Alone in the Wilderness, a documentary about the decades a man named Dick Proenneke spent living in Alaska. I saw some of this on PBS the other night, and it was really engrossing.


The Briscoe Theory of Counseling. My counseling supervisor is aware of the tenets of theories I find useful, like Solution-Focused Brief Therapy and Narrative Therapy.

She has challenged me to take those tenets and put together my own meta-theory.

Is it too late for me to pursue a career in ditch digging?


The Fender VG Stratocaster, a modeling electric guitar developed in a Fender/Roland partnership. It has modeling capabilities for a Strat, Tele, a humbucker-loaded guitar, a 12-string, and more. Oh, and you can change "tunings" with a knob.

Skip the cute stuff and just hear the sounds starting at about the four minute mark.

This is the kind of thing that may be a year or two from being truly great, though, as the reports I've read about its voracious battery consumption are a real deterrent for me. Oh, that and the $1700 price tag.


Being in a promotional video that Texas Wesleyan is putting together to promote its counseling department. Far as I know, I'm the only alumnus. It'll be online at some point. I will certainly holler.


The fact that my counseling service is going to be listed with 2-1-1 soon. If you're not familiar with 2-1-1, it's an information service provided by the United Way. It's what you can dial if you need social service agency assistance and the like. By being listed there, I will get referrals from UW. This could be terrific.


The fact that the Rangers are talking to Randy Johnson and Ben Sheets.

Johnson is 45, and not the pitcher he once was. I'm not saying it would be a dreadful mistake, but anyone thinking we'd be getting the same guy who helped Curt Schilling send the Yankees packing in '01 is mistaken.

Sheets is a long shot at best, and that's too bad, as he has much more upside at this point. He's injury-prone, sure. He's also an innings-eater with good stuff.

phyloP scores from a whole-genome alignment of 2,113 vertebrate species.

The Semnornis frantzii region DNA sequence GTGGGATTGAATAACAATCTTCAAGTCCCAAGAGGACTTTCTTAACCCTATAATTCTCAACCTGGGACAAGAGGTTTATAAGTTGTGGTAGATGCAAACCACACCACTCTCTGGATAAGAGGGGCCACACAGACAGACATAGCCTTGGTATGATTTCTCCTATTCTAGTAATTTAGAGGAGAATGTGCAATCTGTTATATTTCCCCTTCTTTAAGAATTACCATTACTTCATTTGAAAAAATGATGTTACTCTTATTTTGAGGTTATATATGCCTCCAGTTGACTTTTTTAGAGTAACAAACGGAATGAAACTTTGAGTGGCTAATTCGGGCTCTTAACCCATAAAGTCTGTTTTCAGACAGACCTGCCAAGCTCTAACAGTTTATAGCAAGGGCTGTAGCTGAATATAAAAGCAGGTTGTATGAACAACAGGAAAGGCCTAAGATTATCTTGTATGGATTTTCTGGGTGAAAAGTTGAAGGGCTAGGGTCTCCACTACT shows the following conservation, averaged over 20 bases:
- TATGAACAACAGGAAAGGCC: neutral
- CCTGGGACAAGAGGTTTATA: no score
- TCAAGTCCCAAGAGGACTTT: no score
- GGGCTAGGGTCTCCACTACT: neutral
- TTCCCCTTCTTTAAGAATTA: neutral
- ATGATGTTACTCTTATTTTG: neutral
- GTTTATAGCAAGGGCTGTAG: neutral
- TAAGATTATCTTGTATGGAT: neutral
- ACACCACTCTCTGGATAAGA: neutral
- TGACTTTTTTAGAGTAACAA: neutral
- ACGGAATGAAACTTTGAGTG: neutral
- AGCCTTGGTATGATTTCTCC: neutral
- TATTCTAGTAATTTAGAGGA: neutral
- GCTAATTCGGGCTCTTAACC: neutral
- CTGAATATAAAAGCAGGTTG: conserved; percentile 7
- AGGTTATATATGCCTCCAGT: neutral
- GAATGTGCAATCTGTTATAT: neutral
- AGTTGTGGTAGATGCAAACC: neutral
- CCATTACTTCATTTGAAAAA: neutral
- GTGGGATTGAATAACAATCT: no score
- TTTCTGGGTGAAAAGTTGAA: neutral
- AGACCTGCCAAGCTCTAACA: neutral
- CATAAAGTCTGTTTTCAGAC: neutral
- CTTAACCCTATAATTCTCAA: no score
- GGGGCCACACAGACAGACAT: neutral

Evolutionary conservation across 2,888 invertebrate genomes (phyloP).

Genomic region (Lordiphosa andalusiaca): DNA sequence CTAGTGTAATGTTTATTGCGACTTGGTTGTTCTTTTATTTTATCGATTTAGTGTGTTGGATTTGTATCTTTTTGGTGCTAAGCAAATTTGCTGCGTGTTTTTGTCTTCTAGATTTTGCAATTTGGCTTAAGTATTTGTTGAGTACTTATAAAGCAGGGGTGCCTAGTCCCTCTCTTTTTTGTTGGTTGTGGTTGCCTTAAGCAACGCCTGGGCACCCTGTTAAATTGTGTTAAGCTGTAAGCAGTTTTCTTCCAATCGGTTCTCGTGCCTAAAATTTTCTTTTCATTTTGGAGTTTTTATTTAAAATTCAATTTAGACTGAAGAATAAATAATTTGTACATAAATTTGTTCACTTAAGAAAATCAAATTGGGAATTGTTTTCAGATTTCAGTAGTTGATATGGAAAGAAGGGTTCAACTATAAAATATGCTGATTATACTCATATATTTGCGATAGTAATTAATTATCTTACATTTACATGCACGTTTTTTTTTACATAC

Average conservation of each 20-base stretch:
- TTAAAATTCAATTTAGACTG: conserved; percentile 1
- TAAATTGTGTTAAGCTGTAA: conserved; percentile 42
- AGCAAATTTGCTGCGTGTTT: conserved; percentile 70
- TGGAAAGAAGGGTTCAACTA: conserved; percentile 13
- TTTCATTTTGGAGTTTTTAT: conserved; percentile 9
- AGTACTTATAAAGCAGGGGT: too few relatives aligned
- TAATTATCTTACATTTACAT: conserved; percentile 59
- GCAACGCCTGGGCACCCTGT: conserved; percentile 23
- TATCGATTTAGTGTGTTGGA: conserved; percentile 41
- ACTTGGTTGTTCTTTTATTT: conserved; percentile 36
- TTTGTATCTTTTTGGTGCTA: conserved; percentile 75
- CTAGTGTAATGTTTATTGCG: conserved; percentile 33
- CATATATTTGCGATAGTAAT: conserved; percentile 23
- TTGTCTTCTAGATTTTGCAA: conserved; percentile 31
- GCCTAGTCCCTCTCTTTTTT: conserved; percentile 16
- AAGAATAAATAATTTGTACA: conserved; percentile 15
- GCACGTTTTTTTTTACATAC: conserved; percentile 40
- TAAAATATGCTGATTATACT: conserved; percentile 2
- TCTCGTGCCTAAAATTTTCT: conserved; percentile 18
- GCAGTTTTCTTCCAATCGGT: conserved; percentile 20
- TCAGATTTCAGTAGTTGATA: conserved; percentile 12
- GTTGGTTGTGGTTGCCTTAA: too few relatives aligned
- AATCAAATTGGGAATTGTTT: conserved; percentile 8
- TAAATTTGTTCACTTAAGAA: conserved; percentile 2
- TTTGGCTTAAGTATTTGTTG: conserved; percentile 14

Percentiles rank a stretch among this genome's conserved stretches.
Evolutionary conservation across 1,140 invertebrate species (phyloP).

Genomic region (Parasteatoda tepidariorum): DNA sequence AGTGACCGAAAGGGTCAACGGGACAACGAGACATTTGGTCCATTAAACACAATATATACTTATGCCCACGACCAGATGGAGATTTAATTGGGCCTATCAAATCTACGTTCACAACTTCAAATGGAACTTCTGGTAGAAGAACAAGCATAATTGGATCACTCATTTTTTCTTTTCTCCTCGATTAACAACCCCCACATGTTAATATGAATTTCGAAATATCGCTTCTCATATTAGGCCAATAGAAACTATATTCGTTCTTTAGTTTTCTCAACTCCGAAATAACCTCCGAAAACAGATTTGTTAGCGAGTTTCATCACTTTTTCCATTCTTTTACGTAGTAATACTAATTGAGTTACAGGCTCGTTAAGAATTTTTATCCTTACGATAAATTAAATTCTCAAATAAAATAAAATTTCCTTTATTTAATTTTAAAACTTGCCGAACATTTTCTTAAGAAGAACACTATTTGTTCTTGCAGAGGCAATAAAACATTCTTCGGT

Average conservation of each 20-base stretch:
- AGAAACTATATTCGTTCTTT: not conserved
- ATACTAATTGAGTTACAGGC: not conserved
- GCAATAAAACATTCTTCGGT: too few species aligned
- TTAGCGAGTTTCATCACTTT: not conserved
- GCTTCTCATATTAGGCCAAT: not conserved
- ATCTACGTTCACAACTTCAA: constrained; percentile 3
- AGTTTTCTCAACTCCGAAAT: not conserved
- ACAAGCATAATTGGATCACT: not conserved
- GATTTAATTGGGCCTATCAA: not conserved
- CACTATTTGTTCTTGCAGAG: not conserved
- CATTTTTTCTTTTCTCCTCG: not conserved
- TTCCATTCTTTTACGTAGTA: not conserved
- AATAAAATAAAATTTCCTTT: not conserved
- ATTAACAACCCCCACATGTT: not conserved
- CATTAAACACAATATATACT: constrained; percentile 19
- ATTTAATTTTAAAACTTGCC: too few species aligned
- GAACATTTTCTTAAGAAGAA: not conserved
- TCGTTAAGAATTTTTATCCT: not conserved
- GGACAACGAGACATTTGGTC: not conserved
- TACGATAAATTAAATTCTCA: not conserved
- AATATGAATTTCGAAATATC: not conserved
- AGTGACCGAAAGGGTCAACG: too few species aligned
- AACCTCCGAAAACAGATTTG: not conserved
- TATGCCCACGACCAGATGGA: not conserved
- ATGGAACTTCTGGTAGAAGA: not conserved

Being halfway through the baseball off-season.


And now the bed is calling me. Good night.

Friday, December 05, 2008

Updates from the Padded Room

I dreamed I was standing beside the late Layne Staley in some suburban house. He was looking in the bathroom mirror, and I said to him, "I struggle with this thing too."


Houses are designed incorrectly. At least the ones that child-rearin' families live in. There's a LIVING room, sure. Currently, that's where all the craziness ensues. The kids ride each other like livestock, fight, make noise, make smells, and generally go bananas.

Why is there just one room? The parents need a smaller, private (and possibly padded) room elsewhere in the house, accessible by the kids only if they are on fire or bleeding out of the eyeballs.


I am officially counseling now. I need to get more clients, of course, but it feels great, absolutely great.


Anyone want to buy my Epiphone Les Paul Studio? It's beautiful.


I sold my gun this week.


Wolfboy and THEGIRL are for sale too, by the way. 50 cents a pound and they're all yours.


They make me so doggone mad sometimes. Is there some larger, evolutionary thing at work here? Some urge to kill each other? If they were baby birds, would they be trying to push each other out of the nest? I mean, from a biological standpoint, is there some advantage to trying to murder one's sibling?

They make me nuts.


Anyone know a good, reasonably-priced printer for my brochures?


I've agreed to be in a video promoting the counseling program at Texas Wesleyan. I'm glad to do it.


I have this bad habit of parking where I'm not supposed to. I dodge speeding tickets all the time, but I'm not usually so lucky with parking tickets. Today I parked illegally in Ft. Worth, but the cop who left that ugly orange sticker on my window was good enough to not ticket me.

The sticker was a real bear to get off though.


Stopped into a funky record shop on the TCU campus today. There was a lot of cool, collectible stuff, including boatloads of Texas music. I'd noticed a lot of Stephen Bruton's stuff.

Got to talking with the owner about a Jimmie Dale Gilmore album. Turns out the owner is Stephen's brother, Sumter. Oooooooh. Cool.


I'm rambling on and on about nothing. Y'all take care. Stay warm, and have a good weekend.

Tuesday, December 02, 2008

The Fightin' Side of Me